dc.languageengen_US
dc.publisherSpringer New York LLC. The Journal's web site is located at http://link.springer.de/link/service/journals/00248/index.htmen_HK
dc.relation.ispartofMicrobial Ecologyen_HK
dc.rightsThe Author(s)en_US
dc.rightsCreative Commons: Attribution 3.0 Hong Kong Licenseen_US
dc.subjectLife Sciencesen_US
dc.subjectMicrobiologyen_US
dc.subjectEcologyen_US
dc.subjectGeoecology and Natural Processesen_US
dc.subjectNature Conservationen_US
dc.titlePhylogenetic Diversity and Ecological Pattern of Ammonia-oxidizing Archaea in the Surface Sediments of the Western Pacificen_HK
dc.typeArticleen_HK
dc.identifier.openurlhttp://library.hku.hk:4551/resserv?sid=springerlink&genre=article&atitle=Phylogenetic Diversity and Ecological Pattern of Ammonia-oxidizing Archaea in the Surface Sediments of the Western Pacific&title=Microbial Ecology&issn=00953628&date=2011-11-01&volume=62&issue=4& spage=813&authors=Huiluo Cao, Yiguo Hong, Meng Li, <i>et al.</i>en_US
dc.identifier.emailGu, JD: jdgu@hkucc.hku.hken_HK
dc.identifier.authorityGu, JD=rp00701en_HK
dc.description.naturepublished_or_final_versionen_US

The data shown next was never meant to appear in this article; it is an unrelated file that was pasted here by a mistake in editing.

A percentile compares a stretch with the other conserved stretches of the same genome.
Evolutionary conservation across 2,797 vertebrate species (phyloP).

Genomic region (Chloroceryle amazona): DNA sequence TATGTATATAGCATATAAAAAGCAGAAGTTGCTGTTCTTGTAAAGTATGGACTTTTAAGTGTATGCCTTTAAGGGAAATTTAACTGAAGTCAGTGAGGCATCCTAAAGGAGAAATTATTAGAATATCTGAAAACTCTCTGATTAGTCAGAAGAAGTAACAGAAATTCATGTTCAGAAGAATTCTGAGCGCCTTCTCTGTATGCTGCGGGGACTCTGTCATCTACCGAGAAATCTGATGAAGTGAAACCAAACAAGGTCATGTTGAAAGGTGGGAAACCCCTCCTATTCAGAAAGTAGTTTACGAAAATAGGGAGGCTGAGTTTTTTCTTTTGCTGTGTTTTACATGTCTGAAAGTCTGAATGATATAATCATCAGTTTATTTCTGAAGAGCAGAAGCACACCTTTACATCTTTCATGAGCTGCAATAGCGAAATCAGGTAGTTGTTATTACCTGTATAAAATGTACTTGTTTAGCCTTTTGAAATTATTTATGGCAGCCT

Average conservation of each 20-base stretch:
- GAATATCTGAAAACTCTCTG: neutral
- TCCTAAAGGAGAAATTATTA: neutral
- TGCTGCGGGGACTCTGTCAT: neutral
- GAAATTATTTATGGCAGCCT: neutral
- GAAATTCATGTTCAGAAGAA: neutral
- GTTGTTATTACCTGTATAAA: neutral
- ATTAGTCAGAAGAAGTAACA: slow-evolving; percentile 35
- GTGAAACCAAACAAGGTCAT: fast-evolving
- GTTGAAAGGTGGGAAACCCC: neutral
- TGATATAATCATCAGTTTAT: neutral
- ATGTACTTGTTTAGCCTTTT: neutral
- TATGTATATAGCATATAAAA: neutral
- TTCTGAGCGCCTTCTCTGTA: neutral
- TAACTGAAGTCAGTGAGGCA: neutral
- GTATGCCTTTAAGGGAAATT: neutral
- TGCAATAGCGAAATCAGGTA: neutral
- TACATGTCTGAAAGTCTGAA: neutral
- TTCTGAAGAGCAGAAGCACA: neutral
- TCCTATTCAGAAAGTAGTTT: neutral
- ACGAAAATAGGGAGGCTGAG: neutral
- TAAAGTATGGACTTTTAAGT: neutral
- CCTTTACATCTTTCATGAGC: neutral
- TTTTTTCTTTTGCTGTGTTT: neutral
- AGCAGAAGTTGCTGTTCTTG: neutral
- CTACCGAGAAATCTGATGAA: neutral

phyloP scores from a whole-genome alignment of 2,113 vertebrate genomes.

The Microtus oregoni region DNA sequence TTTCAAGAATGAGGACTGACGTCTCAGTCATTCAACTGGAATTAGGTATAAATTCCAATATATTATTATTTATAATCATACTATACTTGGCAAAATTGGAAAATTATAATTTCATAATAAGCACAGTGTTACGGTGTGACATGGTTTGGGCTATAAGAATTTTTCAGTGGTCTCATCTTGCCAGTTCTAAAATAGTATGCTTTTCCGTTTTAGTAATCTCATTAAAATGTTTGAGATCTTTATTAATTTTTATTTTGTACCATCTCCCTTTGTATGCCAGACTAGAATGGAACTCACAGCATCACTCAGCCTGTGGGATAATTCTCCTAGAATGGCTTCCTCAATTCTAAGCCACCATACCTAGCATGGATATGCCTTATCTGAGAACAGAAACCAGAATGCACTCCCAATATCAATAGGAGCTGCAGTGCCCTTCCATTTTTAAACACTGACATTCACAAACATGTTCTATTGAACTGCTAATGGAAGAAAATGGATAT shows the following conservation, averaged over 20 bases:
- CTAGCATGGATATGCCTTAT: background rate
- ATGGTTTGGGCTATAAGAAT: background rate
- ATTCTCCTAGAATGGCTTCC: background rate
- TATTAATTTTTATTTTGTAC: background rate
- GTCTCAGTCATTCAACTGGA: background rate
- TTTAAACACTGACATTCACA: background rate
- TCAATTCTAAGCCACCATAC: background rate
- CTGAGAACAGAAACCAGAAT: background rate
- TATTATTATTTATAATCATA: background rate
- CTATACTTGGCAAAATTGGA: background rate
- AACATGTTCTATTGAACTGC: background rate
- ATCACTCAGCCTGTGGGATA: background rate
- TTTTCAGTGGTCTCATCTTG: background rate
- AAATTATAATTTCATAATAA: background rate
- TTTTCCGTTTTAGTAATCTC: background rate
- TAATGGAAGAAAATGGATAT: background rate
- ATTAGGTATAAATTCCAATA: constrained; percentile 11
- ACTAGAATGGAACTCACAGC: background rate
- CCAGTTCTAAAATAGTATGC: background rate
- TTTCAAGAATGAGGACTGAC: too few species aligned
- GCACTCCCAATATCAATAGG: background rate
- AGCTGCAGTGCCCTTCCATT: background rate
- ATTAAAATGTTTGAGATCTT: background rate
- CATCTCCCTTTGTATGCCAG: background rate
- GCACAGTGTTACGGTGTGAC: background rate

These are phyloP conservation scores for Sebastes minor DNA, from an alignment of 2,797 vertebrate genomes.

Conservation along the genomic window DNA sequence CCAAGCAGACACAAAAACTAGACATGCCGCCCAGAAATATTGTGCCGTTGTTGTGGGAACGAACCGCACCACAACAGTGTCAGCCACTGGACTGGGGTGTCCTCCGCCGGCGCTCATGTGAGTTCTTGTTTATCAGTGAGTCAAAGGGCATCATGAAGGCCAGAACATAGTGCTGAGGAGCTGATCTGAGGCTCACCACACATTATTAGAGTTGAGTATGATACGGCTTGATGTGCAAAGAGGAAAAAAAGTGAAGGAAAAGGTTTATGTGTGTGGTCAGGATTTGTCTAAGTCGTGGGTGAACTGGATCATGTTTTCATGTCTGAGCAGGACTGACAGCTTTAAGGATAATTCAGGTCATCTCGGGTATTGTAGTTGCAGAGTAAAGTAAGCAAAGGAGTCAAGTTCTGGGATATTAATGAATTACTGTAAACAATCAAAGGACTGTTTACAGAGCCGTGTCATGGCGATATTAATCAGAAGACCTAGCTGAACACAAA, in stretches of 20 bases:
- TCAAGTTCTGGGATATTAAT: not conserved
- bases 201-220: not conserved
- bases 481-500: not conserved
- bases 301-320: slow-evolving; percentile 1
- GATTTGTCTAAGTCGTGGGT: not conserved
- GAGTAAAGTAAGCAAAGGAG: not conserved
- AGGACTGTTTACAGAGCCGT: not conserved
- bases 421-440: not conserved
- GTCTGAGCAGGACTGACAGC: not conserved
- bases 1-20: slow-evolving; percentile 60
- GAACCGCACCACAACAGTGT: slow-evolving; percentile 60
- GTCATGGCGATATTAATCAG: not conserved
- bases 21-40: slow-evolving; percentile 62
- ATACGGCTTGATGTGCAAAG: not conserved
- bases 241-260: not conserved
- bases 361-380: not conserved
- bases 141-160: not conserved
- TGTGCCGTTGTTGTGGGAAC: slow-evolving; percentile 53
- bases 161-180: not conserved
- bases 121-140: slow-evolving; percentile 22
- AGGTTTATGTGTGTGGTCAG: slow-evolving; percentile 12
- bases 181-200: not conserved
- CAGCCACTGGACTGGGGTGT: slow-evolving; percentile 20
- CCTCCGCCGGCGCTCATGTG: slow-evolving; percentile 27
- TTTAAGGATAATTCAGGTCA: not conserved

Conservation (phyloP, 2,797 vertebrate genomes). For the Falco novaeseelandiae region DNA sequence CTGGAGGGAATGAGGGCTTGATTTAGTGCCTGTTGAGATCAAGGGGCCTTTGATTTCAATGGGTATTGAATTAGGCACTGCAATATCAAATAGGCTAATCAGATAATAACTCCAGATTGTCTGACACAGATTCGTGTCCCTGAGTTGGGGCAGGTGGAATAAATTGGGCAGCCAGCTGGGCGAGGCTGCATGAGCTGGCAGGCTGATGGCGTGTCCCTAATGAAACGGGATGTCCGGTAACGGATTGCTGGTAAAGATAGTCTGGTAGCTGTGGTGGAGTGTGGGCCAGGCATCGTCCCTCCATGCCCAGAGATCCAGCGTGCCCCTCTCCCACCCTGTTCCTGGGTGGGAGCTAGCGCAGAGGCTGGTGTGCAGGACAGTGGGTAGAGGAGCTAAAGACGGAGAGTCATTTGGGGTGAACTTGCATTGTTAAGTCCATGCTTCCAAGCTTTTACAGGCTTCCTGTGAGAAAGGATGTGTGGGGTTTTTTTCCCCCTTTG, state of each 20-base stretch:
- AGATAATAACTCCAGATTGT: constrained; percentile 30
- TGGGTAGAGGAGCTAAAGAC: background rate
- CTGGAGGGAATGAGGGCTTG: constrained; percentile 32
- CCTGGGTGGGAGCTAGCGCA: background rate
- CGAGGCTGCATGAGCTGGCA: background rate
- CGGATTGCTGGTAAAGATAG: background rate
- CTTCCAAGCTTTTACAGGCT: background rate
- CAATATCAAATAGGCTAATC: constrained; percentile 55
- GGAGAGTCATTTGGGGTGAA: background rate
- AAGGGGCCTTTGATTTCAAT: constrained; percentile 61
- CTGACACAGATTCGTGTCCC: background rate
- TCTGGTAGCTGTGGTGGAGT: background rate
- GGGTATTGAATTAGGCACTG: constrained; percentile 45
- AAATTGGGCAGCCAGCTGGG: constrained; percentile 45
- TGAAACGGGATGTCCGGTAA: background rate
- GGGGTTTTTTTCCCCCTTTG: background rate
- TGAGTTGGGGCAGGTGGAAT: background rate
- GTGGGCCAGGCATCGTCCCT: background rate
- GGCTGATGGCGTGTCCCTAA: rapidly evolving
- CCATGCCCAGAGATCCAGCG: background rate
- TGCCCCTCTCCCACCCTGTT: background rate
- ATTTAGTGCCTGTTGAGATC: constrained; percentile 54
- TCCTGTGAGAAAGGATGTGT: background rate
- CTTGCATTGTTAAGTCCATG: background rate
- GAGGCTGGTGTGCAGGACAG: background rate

dc.identifier.doi10.1007/s00248-011-9901-0en_HK
dc.identifier.pmid21748268-
dc.identifier.scopuseid_2-s2.0-80255133161en_HK
dc.identifier.hkuros209600-
dc.relation.referenceshttp://www.scopus.com/mlt/select.url?eid=2-s2.0-80255133161&selection=ref&src=s&origin=recordpageen_HK
dc.identifier.volume62en_HK
dc.identifier.issue4en_HK
dc.identifier.spage813en_HK
dc.identifier.epage823en_HK
dc.identifier.eissn1432-184Xen_US
dc.identifier.isiWOS:000296479700007-
dc.publisher.placeUnited Statesen_HK
dc.description.otherSpringer Open Choice, 21 Feb 2012en_US
dc.identifier.scopusauthoridCao, H=37018049400en_HK
dc.identifier.scopusauthoridHong, Y=7403393244en_HK
dc.identifier.scopusauthoridLi, M=35210975800en_HK
dc.identifier.scopusauthoridGu, JD=7403129601en_HK
dc.identifier.citeulike9573388-